- The media perpetuates the idea that sports books can take betting on any event. We can only accept wagers on events that have been approved by the Nevada Gaming Control Board and every state will have similar guidelines in place on what they can and can't take bets on. We normally have to stick to the "field of play" for our propositions and/or events that have officials results, like a box score. For instance, there is no wagering on the length of the national anthem or the color of Gatorade doused on the winning coach of the Super Bowl or the hair color of Lady Gaga. Things like that are only bettable in the unregulated offshore market, and those offshore houses take very low limits on them.
- Legislators, decision makers, regulators, etc. need to understand the numbers they see in reports. "150 Billion" is not revenue. It is the estimated figure for the amount that was wagered (not win/revenue). A typical sports book will hold around 5-6 percent before expenses. Sports Book will create another revenue stream but it's not a cure-all opportunity. In other words, sports revenue could help with I-25 but not to fix the I-70 path to the mountains.
Coloradans expected to consider the option this November
"We've been closely monitoring the Supreme Court case,” said David Farahi, the Chief Operating Officer of the Monarch Resort/Casino in Black Hawk. “It just opened the door for every state to legalize sports betting as they wished,” Farahi added, also saying gambling in this country has historically been a state by state issue and not a federal issue.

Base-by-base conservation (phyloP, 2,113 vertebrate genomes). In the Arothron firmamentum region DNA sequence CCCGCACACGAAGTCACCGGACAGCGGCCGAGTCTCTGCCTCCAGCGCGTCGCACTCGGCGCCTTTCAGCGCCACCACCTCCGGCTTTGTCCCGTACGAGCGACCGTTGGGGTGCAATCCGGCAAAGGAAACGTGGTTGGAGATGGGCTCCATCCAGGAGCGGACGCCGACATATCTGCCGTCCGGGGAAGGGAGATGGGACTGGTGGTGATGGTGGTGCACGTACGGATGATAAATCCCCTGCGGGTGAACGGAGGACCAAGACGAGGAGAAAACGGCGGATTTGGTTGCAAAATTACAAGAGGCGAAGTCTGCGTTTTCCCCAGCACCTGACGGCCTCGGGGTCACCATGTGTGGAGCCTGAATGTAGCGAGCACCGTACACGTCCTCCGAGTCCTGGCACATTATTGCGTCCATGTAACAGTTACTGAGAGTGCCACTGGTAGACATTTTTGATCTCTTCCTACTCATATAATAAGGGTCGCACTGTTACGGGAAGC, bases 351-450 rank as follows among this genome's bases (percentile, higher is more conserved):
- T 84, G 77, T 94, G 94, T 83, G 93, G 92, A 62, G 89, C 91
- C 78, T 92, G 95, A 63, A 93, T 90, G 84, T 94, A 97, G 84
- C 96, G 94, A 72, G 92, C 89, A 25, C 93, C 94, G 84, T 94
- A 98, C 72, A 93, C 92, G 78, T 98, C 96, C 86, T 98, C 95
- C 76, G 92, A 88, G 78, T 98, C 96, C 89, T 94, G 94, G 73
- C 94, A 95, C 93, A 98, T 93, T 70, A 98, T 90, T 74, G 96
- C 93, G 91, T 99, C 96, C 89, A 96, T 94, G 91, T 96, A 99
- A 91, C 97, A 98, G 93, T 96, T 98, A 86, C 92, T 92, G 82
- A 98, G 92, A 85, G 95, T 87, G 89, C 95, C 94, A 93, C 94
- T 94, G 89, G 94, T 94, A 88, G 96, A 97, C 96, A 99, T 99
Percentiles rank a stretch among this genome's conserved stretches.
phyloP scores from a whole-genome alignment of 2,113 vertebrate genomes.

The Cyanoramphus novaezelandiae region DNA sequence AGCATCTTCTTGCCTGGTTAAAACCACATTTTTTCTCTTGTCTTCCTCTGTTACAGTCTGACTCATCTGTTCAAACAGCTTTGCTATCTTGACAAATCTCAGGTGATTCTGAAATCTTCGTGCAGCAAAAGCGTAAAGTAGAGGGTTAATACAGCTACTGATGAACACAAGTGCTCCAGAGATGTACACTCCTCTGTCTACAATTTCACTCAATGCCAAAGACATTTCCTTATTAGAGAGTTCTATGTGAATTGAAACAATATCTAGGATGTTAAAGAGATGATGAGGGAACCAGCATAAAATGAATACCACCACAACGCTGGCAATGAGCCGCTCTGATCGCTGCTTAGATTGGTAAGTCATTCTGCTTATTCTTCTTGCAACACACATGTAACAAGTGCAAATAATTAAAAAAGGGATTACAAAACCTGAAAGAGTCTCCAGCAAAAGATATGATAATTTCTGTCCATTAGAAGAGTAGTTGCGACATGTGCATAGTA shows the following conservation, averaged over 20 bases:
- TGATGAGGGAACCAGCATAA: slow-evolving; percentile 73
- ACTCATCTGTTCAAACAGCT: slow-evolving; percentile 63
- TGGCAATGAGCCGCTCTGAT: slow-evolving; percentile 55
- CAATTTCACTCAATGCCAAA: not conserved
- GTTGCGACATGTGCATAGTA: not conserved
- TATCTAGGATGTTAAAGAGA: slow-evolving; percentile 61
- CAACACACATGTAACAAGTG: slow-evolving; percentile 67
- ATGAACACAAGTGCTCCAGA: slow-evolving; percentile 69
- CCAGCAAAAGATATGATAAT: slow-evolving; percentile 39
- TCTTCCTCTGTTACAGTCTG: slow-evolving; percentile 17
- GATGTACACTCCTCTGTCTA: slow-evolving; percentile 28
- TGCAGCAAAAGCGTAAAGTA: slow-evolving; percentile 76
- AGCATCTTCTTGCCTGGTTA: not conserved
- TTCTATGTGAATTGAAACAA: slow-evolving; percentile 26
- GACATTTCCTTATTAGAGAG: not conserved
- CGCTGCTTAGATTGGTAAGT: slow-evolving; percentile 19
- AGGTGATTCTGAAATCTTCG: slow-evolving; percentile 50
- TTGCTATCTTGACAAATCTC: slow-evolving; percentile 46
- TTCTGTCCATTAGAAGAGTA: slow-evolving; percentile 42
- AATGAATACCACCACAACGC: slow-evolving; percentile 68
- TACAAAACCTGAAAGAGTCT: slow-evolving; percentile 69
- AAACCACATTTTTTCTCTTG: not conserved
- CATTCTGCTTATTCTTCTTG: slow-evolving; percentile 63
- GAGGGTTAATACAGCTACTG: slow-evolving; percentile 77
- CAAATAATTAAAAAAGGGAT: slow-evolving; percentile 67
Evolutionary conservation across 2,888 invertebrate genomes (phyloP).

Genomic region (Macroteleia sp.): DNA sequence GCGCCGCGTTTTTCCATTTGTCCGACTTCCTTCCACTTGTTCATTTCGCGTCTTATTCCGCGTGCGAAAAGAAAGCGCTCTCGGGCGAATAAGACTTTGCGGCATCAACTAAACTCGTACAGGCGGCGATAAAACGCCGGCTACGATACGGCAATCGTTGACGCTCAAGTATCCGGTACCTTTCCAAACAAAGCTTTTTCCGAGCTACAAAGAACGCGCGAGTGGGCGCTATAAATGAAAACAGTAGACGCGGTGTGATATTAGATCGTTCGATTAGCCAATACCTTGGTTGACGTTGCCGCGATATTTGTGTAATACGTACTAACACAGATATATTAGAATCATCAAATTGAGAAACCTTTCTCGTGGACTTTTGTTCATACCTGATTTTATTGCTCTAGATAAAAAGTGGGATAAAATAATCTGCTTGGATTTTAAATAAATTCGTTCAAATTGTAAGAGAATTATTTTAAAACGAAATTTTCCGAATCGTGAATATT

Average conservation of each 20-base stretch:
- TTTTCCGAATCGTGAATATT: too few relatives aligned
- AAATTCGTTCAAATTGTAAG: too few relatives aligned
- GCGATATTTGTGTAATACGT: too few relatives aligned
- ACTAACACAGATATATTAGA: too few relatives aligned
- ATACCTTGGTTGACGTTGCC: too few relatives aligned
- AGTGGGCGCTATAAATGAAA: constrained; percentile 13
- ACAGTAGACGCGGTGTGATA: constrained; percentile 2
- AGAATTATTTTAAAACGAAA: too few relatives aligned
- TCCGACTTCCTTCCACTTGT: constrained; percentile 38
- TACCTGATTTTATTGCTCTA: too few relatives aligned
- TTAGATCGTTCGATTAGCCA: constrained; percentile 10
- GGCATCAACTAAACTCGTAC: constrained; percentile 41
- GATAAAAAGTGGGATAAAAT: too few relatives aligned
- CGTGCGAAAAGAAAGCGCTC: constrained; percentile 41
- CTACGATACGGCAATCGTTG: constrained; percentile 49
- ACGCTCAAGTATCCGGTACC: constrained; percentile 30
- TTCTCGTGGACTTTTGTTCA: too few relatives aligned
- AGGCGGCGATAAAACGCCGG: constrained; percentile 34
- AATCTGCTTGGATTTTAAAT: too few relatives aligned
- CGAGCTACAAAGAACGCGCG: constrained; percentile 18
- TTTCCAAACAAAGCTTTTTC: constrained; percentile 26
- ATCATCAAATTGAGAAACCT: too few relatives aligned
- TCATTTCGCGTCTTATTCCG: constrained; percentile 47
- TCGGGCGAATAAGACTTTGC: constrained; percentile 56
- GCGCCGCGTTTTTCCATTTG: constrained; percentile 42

The reason sports betting will likely go to voters is the TABOR amendment passed by voters nearly 30 years ago requires voters to approve any tax increase.
“It is a new tax, according to TABOR and according to the Colorado constitution it has to go to a vote of the people,” said Farahi. He also agrees with Kornegay on managing expectations for tax revenue. “You have all these people trying to get their hands in the sports book or sports betting cookie jar. And they think there are giant cookies in that cookie jar and really, it’s just a lot of crumbs."
Could the money be used to solve the state's transportation backlog?
“I think its fair to say it could solve part of it,” said Mike Kopp, President and CEO of Colorado Concern.
His organization of business leaders worked to help solve Colorado’s nine-billion-dollar backlog of transportation and road related improvement proposals. Some have suggested that any tax revenue created if sports gambling gets voter approval could go to improve the state’s roadways and help cut into the funding shortfall.